6. Recycling uses energy. Even if an item can be recycled, it is sometimes more costly or dangerous to recycle it. Hence, it would be better to prolong the use of an item or to repurpose it. For examples, plastic bags are costly to recycle. It costs more to recycle them than for a manufacturer to make them. This is why choosing to use cloth shopping bags can make a big impact.
For appliances and gadgets, particularly those which cannot be disposed of in a rubbish bin, it is very important to try to extend their useful life as much as possible. The Samsung Galaxy S4’s slogan is “Life Companion”. But do they really mean that? What happens when their next model comes out? If you absolutely need a new phone every time you are up for recontracting, then please donate or sell your used phone. There are organizations that will give it to a good cause, like Project Silverline.
If your phone or other devices are not in working order, you can drop it off at a e-waste recycling centre. Starhub has several e-waste bins set up in various regions of Singapore. Although these bins suggest that your device will be safely recycled, do note that much of the e-waste simply gets dumped to poorer nations where people will try recover some of the metals inside often using dangerous and primitive methods of extraction.
7. Older things are sometimes made with better quality. The age of plastics, which started about a half century ago, changed our mindset so that things became disposible. But prior to this time, things were made to last. They were made of natural materials, such as steel, glass, ceramics, and wood. Nowadays, with cheap materials, cheap manufacturing, and cheap labor, most items have “planned obsolescence” built right into them. You may find that some much older items are still quite functional and sturdy, despite their age.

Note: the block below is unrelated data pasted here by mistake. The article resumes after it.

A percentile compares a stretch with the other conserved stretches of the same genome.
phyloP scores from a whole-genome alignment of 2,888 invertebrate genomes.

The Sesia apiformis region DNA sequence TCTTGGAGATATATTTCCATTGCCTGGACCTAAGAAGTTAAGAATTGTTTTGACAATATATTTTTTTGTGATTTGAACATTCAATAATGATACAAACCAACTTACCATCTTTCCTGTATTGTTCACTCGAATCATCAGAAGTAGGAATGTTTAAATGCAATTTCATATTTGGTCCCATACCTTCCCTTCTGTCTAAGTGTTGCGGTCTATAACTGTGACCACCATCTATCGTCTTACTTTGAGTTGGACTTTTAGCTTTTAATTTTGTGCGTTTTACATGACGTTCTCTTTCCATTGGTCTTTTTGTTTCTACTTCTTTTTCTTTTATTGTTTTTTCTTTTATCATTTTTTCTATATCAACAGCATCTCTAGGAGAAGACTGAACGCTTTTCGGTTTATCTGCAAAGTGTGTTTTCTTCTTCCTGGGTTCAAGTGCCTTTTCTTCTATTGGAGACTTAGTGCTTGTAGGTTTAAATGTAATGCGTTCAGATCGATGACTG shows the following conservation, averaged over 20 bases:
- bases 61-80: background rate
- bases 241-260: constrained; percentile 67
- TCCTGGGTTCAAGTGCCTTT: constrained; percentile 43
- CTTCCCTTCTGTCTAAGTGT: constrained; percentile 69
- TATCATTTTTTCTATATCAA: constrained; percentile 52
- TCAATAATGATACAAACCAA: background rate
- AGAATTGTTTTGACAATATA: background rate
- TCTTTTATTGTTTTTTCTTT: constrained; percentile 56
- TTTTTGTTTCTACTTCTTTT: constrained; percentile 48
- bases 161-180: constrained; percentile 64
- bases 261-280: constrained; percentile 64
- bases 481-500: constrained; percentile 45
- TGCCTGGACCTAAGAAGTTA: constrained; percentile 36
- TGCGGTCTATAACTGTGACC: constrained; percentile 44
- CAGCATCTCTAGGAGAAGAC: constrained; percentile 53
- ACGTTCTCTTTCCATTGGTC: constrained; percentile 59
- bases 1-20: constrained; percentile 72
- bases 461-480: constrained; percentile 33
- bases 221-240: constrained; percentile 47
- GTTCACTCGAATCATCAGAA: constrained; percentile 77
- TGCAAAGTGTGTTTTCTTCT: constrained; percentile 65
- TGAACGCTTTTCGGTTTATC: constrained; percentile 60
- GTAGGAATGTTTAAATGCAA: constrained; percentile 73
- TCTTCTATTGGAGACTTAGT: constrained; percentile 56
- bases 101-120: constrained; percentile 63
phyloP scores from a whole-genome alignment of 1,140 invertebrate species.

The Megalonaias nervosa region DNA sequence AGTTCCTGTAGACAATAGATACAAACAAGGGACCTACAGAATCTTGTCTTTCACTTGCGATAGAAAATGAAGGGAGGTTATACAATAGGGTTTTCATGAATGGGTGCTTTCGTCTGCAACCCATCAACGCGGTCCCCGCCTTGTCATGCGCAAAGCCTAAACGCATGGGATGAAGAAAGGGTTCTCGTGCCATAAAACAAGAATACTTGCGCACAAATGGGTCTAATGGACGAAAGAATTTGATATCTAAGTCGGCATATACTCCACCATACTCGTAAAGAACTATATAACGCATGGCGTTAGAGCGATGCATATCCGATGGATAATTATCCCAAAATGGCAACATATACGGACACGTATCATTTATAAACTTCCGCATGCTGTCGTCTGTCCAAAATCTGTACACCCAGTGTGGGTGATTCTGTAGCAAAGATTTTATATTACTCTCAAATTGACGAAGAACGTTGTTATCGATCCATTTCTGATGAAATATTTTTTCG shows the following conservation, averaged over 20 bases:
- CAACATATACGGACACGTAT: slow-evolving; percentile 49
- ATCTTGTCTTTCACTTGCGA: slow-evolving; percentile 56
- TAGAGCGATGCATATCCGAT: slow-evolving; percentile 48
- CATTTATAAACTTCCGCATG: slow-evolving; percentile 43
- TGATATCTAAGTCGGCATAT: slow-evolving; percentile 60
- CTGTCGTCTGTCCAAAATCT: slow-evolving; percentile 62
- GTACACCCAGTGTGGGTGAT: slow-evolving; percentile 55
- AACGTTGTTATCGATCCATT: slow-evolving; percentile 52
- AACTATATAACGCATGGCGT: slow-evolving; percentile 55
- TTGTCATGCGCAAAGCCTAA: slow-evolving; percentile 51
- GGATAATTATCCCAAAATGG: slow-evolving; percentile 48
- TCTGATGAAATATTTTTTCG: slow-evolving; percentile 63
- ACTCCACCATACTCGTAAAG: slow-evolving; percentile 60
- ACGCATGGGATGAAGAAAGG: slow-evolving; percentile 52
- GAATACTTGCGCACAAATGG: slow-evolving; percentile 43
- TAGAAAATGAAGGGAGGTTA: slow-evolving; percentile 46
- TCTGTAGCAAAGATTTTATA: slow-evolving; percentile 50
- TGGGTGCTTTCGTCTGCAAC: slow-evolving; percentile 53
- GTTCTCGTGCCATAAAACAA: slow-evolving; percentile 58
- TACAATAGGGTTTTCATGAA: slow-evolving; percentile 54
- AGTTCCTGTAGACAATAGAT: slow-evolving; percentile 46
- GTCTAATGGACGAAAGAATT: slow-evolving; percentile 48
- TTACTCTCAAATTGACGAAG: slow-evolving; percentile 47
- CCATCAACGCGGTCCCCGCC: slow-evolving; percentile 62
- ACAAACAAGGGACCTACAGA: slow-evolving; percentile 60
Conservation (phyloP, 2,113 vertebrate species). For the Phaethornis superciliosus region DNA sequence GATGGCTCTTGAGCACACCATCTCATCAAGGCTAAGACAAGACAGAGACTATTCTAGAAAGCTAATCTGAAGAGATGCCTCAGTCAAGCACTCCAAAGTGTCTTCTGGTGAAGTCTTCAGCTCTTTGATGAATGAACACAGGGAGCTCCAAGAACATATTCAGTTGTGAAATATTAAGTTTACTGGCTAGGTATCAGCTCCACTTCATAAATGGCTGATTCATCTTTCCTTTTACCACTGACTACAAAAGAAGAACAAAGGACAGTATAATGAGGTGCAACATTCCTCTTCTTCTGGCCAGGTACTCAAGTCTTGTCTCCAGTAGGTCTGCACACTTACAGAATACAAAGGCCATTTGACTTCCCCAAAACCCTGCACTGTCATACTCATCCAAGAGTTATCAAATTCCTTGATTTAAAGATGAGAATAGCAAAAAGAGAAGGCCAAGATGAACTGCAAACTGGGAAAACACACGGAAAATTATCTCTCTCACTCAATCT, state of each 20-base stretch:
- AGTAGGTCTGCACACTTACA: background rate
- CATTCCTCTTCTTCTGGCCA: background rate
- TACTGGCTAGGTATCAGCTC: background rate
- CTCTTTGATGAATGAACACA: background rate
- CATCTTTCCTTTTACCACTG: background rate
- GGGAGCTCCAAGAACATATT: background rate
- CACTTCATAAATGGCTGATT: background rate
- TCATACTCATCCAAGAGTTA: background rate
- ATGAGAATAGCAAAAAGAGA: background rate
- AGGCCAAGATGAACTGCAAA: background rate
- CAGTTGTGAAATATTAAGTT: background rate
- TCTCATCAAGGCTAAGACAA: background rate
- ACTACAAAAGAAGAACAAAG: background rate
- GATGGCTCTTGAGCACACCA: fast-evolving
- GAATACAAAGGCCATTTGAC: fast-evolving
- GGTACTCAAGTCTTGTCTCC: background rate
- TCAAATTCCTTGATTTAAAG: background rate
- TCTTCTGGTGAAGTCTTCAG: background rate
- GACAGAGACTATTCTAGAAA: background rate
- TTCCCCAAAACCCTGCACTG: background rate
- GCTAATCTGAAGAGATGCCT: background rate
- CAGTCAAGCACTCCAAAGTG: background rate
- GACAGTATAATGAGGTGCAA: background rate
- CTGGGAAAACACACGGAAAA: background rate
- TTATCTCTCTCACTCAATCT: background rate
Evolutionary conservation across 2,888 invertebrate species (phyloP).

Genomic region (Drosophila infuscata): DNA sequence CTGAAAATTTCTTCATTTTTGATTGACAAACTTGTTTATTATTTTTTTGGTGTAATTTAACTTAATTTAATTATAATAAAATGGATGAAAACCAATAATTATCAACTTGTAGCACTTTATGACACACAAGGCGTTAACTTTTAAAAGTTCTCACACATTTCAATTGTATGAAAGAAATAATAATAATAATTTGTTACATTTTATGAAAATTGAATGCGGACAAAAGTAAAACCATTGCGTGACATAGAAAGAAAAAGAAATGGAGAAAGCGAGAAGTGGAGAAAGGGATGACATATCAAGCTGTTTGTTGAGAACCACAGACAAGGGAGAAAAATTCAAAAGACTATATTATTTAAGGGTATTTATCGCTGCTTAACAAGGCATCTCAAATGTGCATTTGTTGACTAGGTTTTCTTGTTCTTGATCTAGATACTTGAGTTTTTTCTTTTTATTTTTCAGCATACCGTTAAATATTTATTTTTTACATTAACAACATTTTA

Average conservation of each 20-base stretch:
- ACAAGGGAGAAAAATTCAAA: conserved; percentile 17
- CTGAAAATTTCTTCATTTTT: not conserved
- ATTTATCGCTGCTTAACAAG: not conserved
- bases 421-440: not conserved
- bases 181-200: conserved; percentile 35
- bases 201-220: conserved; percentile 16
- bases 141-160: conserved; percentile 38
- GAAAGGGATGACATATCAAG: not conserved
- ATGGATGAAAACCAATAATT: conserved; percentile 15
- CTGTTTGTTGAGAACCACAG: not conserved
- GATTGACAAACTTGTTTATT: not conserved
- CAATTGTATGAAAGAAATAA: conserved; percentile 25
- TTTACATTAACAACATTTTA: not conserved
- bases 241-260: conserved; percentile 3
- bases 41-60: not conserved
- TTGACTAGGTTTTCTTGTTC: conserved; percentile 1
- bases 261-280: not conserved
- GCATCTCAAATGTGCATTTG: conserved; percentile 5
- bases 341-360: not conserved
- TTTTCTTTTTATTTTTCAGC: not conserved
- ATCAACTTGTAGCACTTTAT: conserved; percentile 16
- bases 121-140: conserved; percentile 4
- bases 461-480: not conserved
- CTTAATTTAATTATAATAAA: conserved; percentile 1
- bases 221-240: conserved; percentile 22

8. An opportunity to make money, or at least break even. I can’t tell you how many times this has happened to me. I would find a used item, buy it, then sell it back for even more money. This evening gown (pictured below) was up for auction on Ebay. I put in my maximum big, won the auction, and paid less than $15 for the dress. I wore the dress to a D&D when I was in my 20s.
Now in my mid-30s, I felt it was no longer age-appropriate for me, so I sold it back on Ebay a month before Christmas. It sold for 3x the amount. Most of the time, when I buy used and sell used, I just break even. (I call this “borrowing from strangers” since I get use of the item but don’t pay/earn anything). I’ve done this with clothing, furniture, appliances, tools, gadgets, books, textbooks, jewelry, toys, and computer games. If you plan your purchases strategically (buy during an off-peak), and sell strategically (sell at a peak), you might make a bit of money too.